ILLINOIS EASES LAW ON DELIVERING DRUGS NEAR SCHOOL GROUNDS

As of January 1, 2018, the Illinois law on delivering cannabis or other controlled substances near school grounds has become just a little less strict.

The old law penalized manufacturing, delivering or possessing with intent to deliver cannabis or other controlled or look-alike substances within 1000 feet of school property, which also applied to school-owned transportation. It did not matter if no students were nearby or the school no longer operated as a school.

Under the new law, the distance has been reduced to 500 feet. Further, the fact a school is or was a school is no longer enough. The amended law requires that persons under 18 are present or are reasonably expected to be present when the offense occurs, or that the offense be committed during school hours, including after-school activities.

The law’s changes also apply to buildings used for religious worship or to senior citizen centers, when people are present or are reasonably expected to be present or the buildings are open for such activities.

If you have been charged with a crime, contact an experienced criminal law attorney immediately. An attorney can review your case for its best possible defense. As with most crimes, the state must prove you guilty of all elements of the offense beyond a reasonable doubt. Perhaps you were more than 500 feet from the school or the school was empty. Even if the evidence against you is overwhelming, an attorney who is respected in the court house may be able to negotiate a more favorable plea agreement than you could on your own.

If you have questions about this or another related Illinois school, criminal or traffic matter, please contact Matt Keenan at 847-568-0160 or email matt@mattkeenanlaw.com.

For further information, see:

  • Illinois Delivery of Cannabis on School Grounds Statute
  • Manufacture or Delivery, or Possession with Intent to Manufacture or Deliver, a Controlled Substance, a Counterfeit Substance, or Controlled Substance Analog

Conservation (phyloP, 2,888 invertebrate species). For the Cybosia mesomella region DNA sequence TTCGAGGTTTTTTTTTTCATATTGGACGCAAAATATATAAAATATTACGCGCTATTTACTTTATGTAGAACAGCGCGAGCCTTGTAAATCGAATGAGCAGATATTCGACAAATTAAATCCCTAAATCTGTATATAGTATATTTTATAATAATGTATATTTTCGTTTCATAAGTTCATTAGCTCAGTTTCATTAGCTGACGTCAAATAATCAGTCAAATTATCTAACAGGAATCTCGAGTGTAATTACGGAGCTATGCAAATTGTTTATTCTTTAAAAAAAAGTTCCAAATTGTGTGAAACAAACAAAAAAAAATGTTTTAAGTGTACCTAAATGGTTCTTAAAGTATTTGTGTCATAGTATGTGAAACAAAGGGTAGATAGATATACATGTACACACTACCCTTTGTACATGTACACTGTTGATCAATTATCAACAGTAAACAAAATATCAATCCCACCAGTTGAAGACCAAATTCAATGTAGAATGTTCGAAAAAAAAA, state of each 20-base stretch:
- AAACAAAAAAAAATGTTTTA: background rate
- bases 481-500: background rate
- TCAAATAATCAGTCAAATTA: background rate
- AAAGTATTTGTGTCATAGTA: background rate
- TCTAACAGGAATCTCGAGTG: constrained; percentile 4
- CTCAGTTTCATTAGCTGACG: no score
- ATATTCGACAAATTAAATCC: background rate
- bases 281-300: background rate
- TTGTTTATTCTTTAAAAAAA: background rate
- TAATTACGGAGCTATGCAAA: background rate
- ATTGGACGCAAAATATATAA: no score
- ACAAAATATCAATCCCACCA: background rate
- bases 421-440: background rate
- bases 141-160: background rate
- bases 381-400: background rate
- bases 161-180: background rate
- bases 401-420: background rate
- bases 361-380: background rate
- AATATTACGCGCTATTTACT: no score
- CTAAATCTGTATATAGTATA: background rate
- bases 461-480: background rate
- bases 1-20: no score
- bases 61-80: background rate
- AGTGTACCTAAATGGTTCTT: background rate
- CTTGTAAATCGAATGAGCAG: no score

• Participation in Methamphetamine Manufacturing.
  • (Besides Skokie, Matt Keenan also serves the communities of Arlington Heights, Chicago, Deerfield, Des Plaines, Evanston, Glenview, Morton Grove, Mount Prospect, Niles, Northbrook, Park Ridge, Rolling Meadows, Wilmette and Winnetka.)

    LOOK-ALIKE DRUGS: BIG TROUBLE AT SCHOOL AND BEYOND

    They were just energy mints.

    But the mints were in unmarked packages, and the Pekin, Illinois school officials thought the mints looked like illegal drugs. As a result, four students were suspended.

    In an effort to keep schools safe and drug-free, many districts ban the possession, distribution, purchase or sale of look-alike drugs. For example, New Trier High School may discipline students for serious misconduct involving the sale of look-alike drugs. (New Trier Township High School District 203, Board of Education Policy 7-200.)
    Lincolnshire High School defines a look-alike or counterfeit drug as a substance that the student believes to be or represents to be illegal, or a substance where the student engaged in behavior that would cause a reasonable person to believe the drug was illegal. ( Lincolnshire-Prairie View School District 103 2012-2013 Parent-Student Handbook.)

    Depending on the school district, students caught with look-alike substances can be suspended or even expelled. And in some cases, the offense could lead to criminal charges under Illinois law. See our related criminal law blog at Look-alike Drugs: A Felony in Illinois.

    If the school seeks to discipline you for look-alike drugs, contact an experienced attorney immediately. Do not attempt to resolve the situation with the school district yourself. Time and time again, well-meaning parents or students have provided the ammunition needed for the school to punish their child. An attorney can help determine the best way to present your child’s case at a hearing or can assist in working out an agreement on the discipline.

    If you have questions about this or another related school or criminal matter, please contact Matt Keenan at 847-568-0160 or email matt@mattkeenanlaw.com.

    (Besides Skokie, Matt Keenan also serves the communities of Arlington Heights, Chicago, Deerfield, Des Plaines, Evanston, Glenview, Morton Grove, Mount Prospect, Niles, Northbrook, Park Ridge, Rolling Meadows, Wilmette and Winnetka.)